Richmond Remembrance Day to be small, private ceremony closed to public
By Jeff Morris
Remembrance Day in Richmond will be a little bit different this year.
Because of the restrictions of the novel coronavirus pandemic and the dangers associated with COVID-19, this year’s ceremony at the Richmond Cenotaph will be short, sweet and private.
This year’s service is not open to the public.
In years past, representatives from the offices of MP Pierre Poilievre, MPP Goldie Ghamari, and Councillor Scott Moffatt, along with many community organizations and businesses would have lined up to lay wreaths.
This year, only wreaths representing fallen commands, Silver Cross Mothers and Branch 625 will be placed during the short and private ceremony.
“There will only be seven of us,” said Royal Canadian Legion Richmond Branch 625 President Brian Goss. “We usually get a very strong turnout within the community, but obviously that’s not possible this year.”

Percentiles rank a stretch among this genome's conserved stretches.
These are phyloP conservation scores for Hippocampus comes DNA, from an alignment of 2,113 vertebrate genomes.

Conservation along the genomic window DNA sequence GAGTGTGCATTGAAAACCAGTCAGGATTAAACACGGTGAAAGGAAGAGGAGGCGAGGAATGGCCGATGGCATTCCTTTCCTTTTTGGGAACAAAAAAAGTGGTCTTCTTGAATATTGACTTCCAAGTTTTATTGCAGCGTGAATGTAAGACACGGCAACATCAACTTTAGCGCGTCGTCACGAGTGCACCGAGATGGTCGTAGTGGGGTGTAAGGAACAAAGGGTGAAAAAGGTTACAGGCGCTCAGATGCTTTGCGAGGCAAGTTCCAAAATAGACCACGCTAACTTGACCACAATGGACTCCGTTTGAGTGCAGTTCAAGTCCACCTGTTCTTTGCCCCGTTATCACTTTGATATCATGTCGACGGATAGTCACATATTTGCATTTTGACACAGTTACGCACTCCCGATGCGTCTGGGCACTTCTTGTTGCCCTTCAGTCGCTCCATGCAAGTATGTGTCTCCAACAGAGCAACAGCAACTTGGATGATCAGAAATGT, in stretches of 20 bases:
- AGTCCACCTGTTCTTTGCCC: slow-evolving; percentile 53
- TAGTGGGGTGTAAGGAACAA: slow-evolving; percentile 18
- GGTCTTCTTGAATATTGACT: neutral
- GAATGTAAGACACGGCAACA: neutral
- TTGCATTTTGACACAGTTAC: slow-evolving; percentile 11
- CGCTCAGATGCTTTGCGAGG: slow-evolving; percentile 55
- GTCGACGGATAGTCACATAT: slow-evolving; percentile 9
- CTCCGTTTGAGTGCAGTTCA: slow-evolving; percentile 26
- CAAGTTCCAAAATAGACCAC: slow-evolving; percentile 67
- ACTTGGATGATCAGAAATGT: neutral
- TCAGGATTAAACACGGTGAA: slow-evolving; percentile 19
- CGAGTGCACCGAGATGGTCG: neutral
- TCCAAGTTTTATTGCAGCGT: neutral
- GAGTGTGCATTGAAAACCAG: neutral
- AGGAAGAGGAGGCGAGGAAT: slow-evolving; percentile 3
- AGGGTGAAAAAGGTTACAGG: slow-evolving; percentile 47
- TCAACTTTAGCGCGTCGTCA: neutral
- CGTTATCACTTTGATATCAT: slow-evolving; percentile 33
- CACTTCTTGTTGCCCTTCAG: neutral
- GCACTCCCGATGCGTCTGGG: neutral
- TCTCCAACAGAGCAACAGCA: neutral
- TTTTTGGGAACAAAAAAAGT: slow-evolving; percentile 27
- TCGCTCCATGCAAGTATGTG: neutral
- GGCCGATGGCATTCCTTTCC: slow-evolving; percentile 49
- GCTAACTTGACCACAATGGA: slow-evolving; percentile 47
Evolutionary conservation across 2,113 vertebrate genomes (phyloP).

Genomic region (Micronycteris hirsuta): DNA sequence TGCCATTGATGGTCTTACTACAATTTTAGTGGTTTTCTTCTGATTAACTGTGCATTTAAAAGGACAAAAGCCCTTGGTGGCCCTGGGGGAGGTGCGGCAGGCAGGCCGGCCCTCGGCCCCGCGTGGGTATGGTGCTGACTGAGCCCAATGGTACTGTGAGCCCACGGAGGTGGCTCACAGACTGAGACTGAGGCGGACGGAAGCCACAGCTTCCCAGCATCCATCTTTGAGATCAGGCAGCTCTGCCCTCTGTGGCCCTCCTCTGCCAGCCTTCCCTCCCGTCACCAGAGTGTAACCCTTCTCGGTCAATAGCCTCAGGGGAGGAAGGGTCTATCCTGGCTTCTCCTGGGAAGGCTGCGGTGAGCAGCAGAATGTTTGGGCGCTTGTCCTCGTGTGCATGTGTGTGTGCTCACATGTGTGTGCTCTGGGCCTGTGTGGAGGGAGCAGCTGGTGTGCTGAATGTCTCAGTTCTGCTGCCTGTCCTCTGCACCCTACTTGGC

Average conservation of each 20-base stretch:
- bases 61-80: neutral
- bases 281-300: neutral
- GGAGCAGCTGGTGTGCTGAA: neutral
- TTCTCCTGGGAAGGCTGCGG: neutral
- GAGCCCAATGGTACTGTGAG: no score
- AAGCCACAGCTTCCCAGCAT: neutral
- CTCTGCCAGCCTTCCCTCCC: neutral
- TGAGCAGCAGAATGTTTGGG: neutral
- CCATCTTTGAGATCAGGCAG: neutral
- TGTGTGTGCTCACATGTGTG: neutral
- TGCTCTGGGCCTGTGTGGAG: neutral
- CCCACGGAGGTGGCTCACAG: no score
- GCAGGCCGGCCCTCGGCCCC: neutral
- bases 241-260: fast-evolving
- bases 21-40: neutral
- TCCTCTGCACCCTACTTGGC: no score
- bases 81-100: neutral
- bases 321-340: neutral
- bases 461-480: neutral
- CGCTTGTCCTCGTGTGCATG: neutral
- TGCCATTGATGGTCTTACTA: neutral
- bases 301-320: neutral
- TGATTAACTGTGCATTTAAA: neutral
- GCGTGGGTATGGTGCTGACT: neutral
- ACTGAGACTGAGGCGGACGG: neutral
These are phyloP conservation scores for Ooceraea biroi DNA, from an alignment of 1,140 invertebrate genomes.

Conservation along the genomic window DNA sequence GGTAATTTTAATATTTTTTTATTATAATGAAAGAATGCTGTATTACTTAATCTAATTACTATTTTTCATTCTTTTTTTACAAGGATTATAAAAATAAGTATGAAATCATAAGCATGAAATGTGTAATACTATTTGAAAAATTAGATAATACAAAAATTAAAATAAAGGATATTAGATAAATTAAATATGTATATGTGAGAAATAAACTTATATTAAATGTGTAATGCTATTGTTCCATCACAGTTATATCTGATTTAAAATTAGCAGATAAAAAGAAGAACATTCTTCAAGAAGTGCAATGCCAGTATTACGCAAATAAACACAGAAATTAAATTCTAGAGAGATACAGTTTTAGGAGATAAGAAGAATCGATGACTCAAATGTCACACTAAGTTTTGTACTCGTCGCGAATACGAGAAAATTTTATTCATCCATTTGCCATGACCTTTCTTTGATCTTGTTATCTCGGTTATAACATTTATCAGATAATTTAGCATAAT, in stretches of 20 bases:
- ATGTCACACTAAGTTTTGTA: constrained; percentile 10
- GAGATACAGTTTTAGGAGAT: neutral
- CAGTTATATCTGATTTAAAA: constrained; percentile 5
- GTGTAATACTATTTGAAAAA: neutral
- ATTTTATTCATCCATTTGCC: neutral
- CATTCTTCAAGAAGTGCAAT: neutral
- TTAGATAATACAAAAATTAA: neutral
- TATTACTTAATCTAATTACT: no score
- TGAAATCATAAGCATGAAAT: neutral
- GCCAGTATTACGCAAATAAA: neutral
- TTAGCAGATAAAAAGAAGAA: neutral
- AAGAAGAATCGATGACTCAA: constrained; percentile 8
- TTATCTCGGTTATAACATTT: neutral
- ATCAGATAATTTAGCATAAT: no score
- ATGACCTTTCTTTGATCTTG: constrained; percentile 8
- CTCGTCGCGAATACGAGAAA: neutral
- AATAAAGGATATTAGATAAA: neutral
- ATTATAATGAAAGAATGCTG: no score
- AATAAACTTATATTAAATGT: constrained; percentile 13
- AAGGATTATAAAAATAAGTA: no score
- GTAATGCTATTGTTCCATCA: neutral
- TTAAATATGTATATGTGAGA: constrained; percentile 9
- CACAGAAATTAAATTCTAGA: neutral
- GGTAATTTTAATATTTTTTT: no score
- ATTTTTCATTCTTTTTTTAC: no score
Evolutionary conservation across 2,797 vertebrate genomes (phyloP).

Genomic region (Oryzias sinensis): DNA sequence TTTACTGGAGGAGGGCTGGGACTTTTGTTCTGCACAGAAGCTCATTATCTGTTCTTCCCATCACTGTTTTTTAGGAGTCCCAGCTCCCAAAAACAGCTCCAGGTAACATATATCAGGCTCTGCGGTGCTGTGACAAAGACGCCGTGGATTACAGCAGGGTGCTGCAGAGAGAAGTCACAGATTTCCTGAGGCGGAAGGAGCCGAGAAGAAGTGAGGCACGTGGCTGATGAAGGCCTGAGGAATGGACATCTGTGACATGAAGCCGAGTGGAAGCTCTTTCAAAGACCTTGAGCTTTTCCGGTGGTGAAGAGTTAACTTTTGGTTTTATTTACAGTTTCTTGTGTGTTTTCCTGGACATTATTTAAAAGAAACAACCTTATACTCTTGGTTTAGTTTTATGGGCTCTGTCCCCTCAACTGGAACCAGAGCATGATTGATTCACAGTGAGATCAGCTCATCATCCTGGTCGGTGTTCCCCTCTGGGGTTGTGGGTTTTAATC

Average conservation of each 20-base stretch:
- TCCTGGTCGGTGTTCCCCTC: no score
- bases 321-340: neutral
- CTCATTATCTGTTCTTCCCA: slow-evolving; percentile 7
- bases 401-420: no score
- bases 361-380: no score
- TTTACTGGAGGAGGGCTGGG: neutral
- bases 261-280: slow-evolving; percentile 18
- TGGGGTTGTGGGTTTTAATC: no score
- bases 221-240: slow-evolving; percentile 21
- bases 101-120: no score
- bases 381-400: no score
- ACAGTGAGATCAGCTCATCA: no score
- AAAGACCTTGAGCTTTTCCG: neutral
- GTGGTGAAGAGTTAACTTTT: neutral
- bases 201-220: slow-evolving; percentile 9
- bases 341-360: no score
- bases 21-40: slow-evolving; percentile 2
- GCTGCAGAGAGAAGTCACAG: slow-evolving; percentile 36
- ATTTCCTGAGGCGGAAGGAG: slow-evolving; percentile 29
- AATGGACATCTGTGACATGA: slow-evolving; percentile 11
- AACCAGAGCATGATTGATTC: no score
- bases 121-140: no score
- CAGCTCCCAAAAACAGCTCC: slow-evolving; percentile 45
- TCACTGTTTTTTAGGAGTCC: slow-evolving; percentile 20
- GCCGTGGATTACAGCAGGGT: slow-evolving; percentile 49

While the pandemic and its restrictions have affected Legions and their programs throughout the country this year, Goss said that interest in the poppy campaign was strong and that the local schools have done outstanding work in the Legions’ poster contest.
“I’m blown away by the amount of talent at the local schools,” Goss said.
While South Carleton High School is annually strong in these categories, the school also plays a big role in Richmond’s Remembrance Day ceremony. That will not be the case this year.
“It’s always so nice to see the kids from South Carleton participating actively in our Remembrance Day service,” said Richmond Legion Brand 625 Past President Jane Louks. “It’s a shame they won’t be a part of it this year. Let’s hope by next year we can go back to having our regular Remembrance Day.”
Despite the difficult times for Legions across the country, Goss said the Richmond Legion Branch 625 has seen some growth. Goss was set up with a table near the entrance of last weekend’s Richmond Outdoor Market at the Fairgrounds.
“We are really hoping to attract a younger membership,” said Goss, who indicated that several memberships were purchased at the market. “A lot of people don’t realize that in order to become a member of the Legion, you just have to be 18 years of age and a Canadian citizen.”
Remembrance Day activities have been scaled back throughout South Carleton. North Gower and Kars held services last weekend, while the Munster service has been cancelled for 2020.